The blog is about fruit, if you don't enjoy produce, please don't continue.

Everyone knows I’m a girl who loves her produce.  I’m pretty sure I’ve said this before, many times.  I enjoy being around the produce section in grocery stores, watching old men flick or “thump” fruit as they say to make sure it’s fresh enough.  I like to watch little old women rub apples on their old, hairy sweaters.  I like to watch children eat watermelons and really believe that a watermelon is going to grow in their tummy when they not-so-accidentally swallow one of the seeds.  I especially love the drippy, red, fruit-vampire face my nephew gets after eating watermelon.   I just really enjoy produce, and it’s probably why I’ve spent almost two years of my life, in both college and high school working at a grocery store.  Even though everyone knows the best fruit is found at the NC flea market.  Anyhow, this post is about more then just fruit, but to begin with, I’m obsessed with a fruit here called “black currants.”  Until tonight, I thought black current was just another name for a pomegranate because I’m forever drinking apple-pom juice, but it’s not, so apple, black-currant must just taste similar.  Unfortunately for US citizens the US banned the fruit in the early 20th century because black currant shrubs can host and spread a disease, the “white pine blister rust”, which threatened the booming timber industry in the early 1900s.

Everyone also knows that I’m obsessed with history.  So, this little fact made me enjoy drinking apple-black currant juice even more.  On top of that, black currant has more than 4 times the Vitamin C of oranges so it’s huge in European countries because during World War II there was a huge shortage of Oranges (because they were shipped from enemy countries, ummm…who wasn’t an enemy in WWII, come on) and so black currants became wildly popular.  In 1996, the Federal government lifted the ban and made it possible for states to make the choice whether to grow black currants or not.  In 2003, NY decided black currants were a viable source of calcium and an important fruit and so they are no wildly popular in NY.  However, most other states have decided not to plant black currants and this is what this blog is about today.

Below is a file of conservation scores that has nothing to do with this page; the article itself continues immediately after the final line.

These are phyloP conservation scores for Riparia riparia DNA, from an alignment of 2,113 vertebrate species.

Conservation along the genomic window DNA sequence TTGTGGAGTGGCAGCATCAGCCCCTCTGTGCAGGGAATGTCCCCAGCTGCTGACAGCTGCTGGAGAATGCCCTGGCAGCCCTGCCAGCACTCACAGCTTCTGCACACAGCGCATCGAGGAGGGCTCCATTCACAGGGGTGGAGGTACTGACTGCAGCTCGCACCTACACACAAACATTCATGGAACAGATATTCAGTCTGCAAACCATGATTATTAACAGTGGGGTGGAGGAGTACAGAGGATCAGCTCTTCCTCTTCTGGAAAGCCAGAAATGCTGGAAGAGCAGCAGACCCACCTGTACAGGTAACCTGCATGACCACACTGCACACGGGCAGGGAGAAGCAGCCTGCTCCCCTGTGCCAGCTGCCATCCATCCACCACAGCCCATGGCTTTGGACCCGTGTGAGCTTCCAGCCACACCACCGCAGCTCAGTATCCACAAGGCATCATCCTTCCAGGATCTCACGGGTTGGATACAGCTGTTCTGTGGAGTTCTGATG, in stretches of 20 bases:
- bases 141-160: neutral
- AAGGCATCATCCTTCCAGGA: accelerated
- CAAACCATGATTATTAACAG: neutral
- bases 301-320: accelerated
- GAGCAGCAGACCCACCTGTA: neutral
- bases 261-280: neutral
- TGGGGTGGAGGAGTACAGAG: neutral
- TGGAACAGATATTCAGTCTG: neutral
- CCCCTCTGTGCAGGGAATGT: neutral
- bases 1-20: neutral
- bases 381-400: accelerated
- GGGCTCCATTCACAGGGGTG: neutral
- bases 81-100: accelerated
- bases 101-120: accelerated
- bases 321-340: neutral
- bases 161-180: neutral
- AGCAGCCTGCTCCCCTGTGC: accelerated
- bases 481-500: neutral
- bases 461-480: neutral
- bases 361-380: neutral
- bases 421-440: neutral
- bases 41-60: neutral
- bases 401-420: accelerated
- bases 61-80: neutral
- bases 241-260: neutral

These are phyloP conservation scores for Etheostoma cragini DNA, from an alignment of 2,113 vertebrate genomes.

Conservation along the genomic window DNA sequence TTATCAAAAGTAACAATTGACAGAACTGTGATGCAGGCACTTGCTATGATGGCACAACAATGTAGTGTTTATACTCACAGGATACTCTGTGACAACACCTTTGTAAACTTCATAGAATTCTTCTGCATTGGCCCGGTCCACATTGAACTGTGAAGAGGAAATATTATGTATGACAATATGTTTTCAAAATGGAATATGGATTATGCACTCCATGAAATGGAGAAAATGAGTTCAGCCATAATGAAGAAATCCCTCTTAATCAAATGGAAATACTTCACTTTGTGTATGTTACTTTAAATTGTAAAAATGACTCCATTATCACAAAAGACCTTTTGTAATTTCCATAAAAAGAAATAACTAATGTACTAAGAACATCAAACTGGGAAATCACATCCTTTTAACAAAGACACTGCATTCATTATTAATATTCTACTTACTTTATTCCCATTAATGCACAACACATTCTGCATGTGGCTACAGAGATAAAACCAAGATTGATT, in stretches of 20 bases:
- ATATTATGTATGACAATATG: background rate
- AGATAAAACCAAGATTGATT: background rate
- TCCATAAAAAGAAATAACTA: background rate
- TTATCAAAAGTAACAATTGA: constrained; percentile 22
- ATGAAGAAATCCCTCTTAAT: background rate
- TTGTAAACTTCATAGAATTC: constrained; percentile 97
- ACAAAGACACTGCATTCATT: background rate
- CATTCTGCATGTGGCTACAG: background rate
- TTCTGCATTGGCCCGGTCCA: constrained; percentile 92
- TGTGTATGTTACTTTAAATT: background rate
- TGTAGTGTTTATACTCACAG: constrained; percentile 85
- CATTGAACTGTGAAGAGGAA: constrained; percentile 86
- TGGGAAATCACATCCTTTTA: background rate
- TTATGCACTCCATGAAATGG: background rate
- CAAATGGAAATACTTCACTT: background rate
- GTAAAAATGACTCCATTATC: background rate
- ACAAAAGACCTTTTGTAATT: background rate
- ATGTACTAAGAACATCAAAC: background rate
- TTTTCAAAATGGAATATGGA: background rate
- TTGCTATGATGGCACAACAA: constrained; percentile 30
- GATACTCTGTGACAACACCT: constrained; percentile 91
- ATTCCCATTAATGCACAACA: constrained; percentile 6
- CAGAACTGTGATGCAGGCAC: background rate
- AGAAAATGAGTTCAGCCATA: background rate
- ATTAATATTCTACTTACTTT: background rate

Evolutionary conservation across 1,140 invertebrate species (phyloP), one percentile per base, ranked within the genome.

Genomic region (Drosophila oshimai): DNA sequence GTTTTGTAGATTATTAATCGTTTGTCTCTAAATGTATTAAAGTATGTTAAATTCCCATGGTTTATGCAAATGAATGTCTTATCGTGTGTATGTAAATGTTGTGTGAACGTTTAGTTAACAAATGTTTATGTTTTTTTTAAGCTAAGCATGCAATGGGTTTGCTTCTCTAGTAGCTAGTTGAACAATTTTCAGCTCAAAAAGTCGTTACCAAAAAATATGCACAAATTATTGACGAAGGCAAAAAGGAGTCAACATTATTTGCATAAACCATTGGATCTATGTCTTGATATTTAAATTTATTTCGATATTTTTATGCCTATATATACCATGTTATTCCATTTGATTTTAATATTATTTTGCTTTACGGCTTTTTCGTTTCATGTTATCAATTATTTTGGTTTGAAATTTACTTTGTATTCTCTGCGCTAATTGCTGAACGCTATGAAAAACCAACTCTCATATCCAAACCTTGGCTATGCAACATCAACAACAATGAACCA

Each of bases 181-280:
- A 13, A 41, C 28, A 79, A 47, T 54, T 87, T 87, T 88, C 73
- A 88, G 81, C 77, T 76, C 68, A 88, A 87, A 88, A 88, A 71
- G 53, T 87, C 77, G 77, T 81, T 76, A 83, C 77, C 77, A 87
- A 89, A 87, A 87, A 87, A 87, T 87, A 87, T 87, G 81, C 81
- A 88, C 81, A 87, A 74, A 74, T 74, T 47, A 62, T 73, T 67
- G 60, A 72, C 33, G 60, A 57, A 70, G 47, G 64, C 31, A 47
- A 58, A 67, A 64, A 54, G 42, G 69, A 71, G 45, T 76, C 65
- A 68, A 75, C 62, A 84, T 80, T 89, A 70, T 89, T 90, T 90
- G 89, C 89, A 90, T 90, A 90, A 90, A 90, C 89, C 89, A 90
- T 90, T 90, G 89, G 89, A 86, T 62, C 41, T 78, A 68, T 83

I want to bring the black currant back to America.  Yes, me, tiny curly haired girl of a whole five foot two inches of stout and angryness.   There is a limited time that Pomegranates are available (and I will be gone in Australia during those months feasting off the lovely black currants) and so I will need something to replace my pomegranate needs (Indian apples as my grandfather used to call them) and so I’d like that to be black currants.  Now, you may think that I could just send some over like wine and ship them on in to the US and plant them in my parent’s backyard (because Lord knows I’m not getting in trouble for planting a foregin plant) and then sell them around until they were the new farming craze in NC (and everyone knows we need a new farming craze because tobacco is on the outs with the prices going higher and higher and all the warnings and now Tobacco companies aren’t even allowed to put “light” on the box, even though that’s massively confusing to cashiers, like me, who can barely find the right cigarettes for people anyway soooo) black currants, the new fruit of the south.

Last time I came home from Australia, I brought my dad Australian plant seeds, and hid them in my bag.  Well, not really because I didn’t know it was illegal to bring in foreign plants to the country and so he was forced to hide them behind the cookie jar at home and let me think that he planted them and they just didn’t grow.  But I eat cookies, I know the truth.  So, bringing black currants from over here is illegal.  But I need the juice.  So, farmers, smoothie-makers, health freaks, vitamin C inadequate people…stand up for a new fruit of choice and make me and other pomegranate loving child happy by making your new fruit of choice the black currant.

Oh, and I will make change imminent, as Obama said.

Black Currant Bananza, Get Ready US

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